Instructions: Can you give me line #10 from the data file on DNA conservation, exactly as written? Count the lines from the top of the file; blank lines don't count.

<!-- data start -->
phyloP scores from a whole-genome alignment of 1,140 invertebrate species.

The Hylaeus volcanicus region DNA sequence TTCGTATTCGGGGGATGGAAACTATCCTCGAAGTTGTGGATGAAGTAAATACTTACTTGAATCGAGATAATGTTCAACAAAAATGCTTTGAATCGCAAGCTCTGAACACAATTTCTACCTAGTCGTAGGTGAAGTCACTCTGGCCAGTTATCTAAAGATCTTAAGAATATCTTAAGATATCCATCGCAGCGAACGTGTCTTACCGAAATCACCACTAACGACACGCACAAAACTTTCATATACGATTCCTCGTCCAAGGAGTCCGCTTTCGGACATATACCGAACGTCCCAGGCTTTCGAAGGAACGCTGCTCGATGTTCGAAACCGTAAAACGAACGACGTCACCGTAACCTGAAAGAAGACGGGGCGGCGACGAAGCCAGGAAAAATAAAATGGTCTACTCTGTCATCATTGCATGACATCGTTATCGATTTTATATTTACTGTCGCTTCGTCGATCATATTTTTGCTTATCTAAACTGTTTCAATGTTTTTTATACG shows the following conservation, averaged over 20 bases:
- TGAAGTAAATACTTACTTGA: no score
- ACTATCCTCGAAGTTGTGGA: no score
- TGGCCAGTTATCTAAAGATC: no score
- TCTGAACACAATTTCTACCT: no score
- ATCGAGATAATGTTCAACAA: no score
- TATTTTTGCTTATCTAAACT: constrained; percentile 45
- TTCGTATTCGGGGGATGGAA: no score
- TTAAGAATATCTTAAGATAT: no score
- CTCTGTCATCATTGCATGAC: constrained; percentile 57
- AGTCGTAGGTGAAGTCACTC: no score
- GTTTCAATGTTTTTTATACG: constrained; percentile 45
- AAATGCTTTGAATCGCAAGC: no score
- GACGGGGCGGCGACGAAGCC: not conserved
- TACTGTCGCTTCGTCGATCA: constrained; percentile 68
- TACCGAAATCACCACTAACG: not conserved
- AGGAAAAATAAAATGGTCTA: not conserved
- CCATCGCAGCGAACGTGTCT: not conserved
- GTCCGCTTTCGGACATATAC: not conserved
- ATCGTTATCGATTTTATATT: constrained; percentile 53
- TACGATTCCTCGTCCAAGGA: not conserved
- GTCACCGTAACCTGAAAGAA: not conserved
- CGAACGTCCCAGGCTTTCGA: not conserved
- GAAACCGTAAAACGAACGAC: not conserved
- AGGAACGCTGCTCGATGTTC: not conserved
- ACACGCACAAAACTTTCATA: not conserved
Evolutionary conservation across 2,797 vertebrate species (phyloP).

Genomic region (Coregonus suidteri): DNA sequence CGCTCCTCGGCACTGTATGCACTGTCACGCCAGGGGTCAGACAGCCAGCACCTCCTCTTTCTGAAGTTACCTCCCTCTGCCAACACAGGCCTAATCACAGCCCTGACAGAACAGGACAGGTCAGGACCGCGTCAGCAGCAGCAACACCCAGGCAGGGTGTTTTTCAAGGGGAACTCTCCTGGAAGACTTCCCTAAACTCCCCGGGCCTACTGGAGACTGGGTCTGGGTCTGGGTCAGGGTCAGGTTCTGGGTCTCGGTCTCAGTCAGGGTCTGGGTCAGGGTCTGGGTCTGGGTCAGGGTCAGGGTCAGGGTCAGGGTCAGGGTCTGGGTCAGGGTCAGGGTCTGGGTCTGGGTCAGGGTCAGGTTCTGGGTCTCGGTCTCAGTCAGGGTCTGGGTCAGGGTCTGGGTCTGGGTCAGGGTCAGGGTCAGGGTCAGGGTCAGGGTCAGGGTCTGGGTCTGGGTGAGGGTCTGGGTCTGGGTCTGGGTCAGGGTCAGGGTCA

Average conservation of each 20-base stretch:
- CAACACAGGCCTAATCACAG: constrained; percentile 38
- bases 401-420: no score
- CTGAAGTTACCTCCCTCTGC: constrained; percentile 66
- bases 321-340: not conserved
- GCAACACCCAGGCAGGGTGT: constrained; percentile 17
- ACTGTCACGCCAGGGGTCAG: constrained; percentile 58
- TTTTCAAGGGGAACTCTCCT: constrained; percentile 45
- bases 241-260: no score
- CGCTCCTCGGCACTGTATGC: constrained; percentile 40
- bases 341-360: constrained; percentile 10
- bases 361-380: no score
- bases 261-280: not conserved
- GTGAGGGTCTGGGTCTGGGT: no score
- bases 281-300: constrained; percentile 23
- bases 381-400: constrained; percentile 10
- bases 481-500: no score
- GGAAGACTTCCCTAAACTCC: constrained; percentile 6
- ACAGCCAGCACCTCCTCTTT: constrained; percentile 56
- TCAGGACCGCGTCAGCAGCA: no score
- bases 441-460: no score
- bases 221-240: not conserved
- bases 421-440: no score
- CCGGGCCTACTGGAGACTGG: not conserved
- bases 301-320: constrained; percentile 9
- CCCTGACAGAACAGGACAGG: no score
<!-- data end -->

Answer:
- TTAAGAATATCTTAAGATAT: no score